Tag Archives: Gustavo Dudamel

American Idol, Universal Dream

In a previous post, we discussed the Tavis Smiley PBS special featuring Gustavo Dudamel and noted a quote regarding the role that music can play in providing children with a vehicle for hope:

“Sometimes we focus on physical poverty. There’s also a poverty of hope and of dreams. That’s what music involvement gives low-income children.” (Dudamel)

Now that the new season of American Idol is underway, it’s easy to look for reasons to criticize. Sometimes the focus is more on the exploitation of the dysfunctional, “pitchy” attention seekers more than the contenders, Steven Tyler’s flirtation with teen-aged auditioners is quite creepy, and style sometimes trumps substance. But in the end, there are always a few stories that are genuine and compelling – because of the power of the dream and of the medium.

A daughter sings for her father recovering from cancer, a young man sings for his fiancée, traumatically injured in a car accident prior to their marriage date, and a single mother sings for her special needs child.

Because no outlet for emotions is as powerful, moving, and universally understood as song.

Some days there won’t be a song in your heart.  Sing anyway. ~ Emory Austin

Gustavo Dudamel & The Music Lesson of Passion

Last night we discussed Tavis Smiley’s PBS Special Dudamel: Conducting a Life that profiled the conductor of the L.A. Philharmonic Symphony and examined the many benefits of music education. When you watch Gustavo Dudamel, never is it more evident that a successful life is one that is lived with passion for your work.

One of the 9 Common Lessons of music education that translate into success FROM THE BAND ROOM TO THE BOARD ROOM as identified in my book Everything We Needed to Know About Business, We Learned Playing Music was PASSION.

Here’s an excerpt from the book that includes one of my favorite quotes from Mark Truman regarding passion in the world of business:

9. Passion (Play it With Feeling)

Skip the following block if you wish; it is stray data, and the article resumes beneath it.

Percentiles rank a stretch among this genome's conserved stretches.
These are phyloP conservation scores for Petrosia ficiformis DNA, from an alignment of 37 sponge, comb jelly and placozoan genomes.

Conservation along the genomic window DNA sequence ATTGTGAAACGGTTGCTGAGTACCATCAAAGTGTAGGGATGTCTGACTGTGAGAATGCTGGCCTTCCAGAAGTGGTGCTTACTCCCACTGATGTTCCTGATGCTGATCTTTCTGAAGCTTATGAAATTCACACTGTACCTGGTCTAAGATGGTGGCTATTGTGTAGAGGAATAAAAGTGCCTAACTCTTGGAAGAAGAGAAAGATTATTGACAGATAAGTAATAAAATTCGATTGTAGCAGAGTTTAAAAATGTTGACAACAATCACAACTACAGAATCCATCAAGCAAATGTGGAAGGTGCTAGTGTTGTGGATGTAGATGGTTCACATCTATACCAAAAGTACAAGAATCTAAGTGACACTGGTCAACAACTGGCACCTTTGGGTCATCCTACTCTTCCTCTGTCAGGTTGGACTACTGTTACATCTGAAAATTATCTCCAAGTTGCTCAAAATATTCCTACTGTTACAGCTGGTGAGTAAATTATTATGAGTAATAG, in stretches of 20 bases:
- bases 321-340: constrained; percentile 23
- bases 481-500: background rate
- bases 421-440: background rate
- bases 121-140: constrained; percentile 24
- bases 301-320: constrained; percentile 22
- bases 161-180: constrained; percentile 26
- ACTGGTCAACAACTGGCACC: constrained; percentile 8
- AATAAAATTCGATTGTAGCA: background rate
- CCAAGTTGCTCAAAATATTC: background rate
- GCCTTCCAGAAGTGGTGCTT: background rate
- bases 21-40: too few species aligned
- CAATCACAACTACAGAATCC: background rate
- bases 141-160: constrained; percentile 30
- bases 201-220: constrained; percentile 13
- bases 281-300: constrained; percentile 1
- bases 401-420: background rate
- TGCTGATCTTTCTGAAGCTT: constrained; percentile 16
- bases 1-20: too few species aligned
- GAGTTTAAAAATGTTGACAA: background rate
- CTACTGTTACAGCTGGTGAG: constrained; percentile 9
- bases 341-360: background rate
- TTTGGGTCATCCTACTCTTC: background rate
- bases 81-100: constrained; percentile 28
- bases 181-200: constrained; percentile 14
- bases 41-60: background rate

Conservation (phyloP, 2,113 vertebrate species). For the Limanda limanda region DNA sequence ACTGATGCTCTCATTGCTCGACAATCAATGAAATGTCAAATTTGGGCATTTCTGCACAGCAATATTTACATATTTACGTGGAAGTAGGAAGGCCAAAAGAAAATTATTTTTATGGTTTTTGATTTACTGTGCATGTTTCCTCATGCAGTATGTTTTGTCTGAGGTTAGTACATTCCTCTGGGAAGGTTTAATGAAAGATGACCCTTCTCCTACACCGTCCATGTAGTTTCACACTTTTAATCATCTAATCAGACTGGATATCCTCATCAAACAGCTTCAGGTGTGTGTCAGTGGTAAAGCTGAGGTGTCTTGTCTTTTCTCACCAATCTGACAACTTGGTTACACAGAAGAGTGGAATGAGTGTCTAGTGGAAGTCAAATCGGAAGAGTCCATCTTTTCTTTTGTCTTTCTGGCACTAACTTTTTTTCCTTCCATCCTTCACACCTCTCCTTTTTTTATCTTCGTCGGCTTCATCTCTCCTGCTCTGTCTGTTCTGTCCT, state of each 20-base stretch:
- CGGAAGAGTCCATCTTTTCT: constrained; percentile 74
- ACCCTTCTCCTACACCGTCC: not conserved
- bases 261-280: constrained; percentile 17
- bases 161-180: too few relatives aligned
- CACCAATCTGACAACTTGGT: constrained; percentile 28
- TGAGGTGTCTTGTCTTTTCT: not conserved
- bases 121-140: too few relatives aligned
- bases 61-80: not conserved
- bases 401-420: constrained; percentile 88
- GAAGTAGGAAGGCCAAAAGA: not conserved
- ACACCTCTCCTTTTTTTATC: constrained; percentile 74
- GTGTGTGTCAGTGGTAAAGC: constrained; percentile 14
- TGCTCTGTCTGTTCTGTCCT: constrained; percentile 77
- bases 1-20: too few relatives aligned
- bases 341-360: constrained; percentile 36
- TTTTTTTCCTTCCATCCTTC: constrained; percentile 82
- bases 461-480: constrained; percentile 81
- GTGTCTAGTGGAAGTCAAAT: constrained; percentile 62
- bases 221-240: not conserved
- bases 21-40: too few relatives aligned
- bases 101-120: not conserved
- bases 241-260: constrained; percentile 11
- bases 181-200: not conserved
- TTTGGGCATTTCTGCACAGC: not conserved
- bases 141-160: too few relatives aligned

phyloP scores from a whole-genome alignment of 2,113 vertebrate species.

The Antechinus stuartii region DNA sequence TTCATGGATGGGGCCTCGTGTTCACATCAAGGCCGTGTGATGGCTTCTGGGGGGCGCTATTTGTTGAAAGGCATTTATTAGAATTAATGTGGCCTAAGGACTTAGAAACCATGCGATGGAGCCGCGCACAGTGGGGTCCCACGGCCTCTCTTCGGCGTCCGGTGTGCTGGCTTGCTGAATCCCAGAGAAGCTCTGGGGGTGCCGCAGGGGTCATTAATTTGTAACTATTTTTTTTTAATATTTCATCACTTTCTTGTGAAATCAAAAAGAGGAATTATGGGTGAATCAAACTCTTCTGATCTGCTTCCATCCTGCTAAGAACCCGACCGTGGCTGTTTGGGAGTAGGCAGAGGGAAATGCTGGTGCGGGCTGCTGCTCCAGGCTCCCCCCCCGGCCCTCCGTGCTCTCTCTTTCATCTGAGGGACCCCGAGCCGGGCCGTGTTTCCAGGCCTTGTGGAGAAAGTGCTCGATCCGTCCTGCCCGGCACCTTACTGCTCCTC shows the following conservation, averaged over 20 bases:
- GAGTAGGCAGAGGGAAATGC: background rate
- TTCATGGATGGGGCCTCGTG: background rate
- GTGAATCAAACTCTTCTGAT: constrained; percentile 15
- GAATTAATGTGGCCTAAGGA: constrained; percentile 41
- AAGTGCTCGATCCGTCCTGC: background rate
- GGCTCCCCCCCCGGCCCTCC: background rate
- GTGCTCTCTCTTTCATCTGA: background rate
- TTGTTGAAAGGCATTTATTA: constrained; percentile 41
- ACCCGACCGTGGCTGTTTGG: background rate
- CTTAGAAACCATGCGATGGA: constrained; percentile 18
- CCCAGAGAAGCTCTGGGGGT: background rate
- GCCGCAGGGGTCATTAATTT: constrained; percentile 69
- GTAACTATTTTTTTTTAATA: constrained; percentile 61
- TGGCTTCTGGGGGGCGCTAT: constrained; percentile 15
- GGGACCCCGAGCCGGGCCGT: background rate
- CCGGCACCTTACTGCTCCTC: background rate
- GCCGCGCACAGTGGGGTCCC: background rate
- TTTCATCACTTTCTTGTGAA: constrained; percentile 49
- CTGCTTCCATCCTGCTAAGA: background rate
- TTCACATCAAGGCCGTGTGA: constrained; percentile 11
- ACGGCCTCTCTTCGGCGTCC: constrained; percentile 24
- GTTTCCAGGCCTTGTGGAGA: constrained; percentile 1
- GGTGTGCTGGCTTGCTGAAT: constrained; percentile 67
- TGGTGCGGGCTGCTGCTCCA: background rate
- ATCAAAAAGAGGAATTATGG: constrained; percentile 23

Hand in hand with finding your unique talents is the discovery of your passions. We have too many people on the planet who are square pegs trying to fit into round holes. They have jobs and no purpose, a living but not a life, and they are avoiding the pursuits that they are uniquely qualified to offer to the world due to fear or complacency.

Yet nothing great was ever achieved without passion.

“When it comes to success in business, the first place that people fall down and fail is by refusing to own up to their actual dream. Rock bands teach us that the actual dream is to be world-famous. To play huge arenas and change people’s lives.

“When people come to business, I wish more of them would say that. Your goal is to change the face of the world through what you do. If more people came to the table like 16 year-old rock musicians, they would find a lot more success and a lot more happiness in the success they find.”

 

 

 

 

 

 

Mark Truman, Executive Director & Founder,
Omniac Education
College entrance consulting, tutoring, and test preparation
Guitarist/Vocalist

Tavis Smiley Examines Gustavo Dudamel and the Role and State of Music Education

Tonight I watched the PBS Special Dudamel: Conducting a Life in which Tavis Smiley profiled the young, charismatic Los Angeles Philharmonic conductor Gustavo Dudamel, a product of the very successful Venezuelan program “El Sistema” which exposes impoverished children to classical music. The program looked at the broader issue of music education and its role in education reform.

It’s always great to hear confirmation of the concepts and opinions expressed in this forum regarding the benefits of music and music education. Here are a few of the notable excerpts (paraphrasing) from the discussion that I found noteworthy:

  • “It’s not about creating musicians. It’s about creating the sensibilities of an artist that can be used in any vocation.” (Dudamel) 
  • “Sometimes we focus on physical poverty. There’s also a poverty of hope and of dreams. That’s what music involvement gives low-income children.” (Dudamel) 
  • “There are benefits of music education and of sports. In sports, however, a lot of kids sit on the bench. Music programs tend to be more inclusive and more participative.” (Berklee Fellow participating in the program designed to replicate El Sistema) 
  • “I feel like the doors of heaven have just opened up to me. I’ll let out all of my emotions in those drums.” (Young boy involved in a program in the U.S. modeled after the El Sistema program) 
  • “Kids are like a Polaroid. They just need exposure to develop. And they should be exposed to the best in order to develop into complete adults.” (Smiley) 
  • “It’s going to take something radical to reform education. Shouldn’t something so universally accepted as music be a part of that education reform equation.” (Educator)

Play on!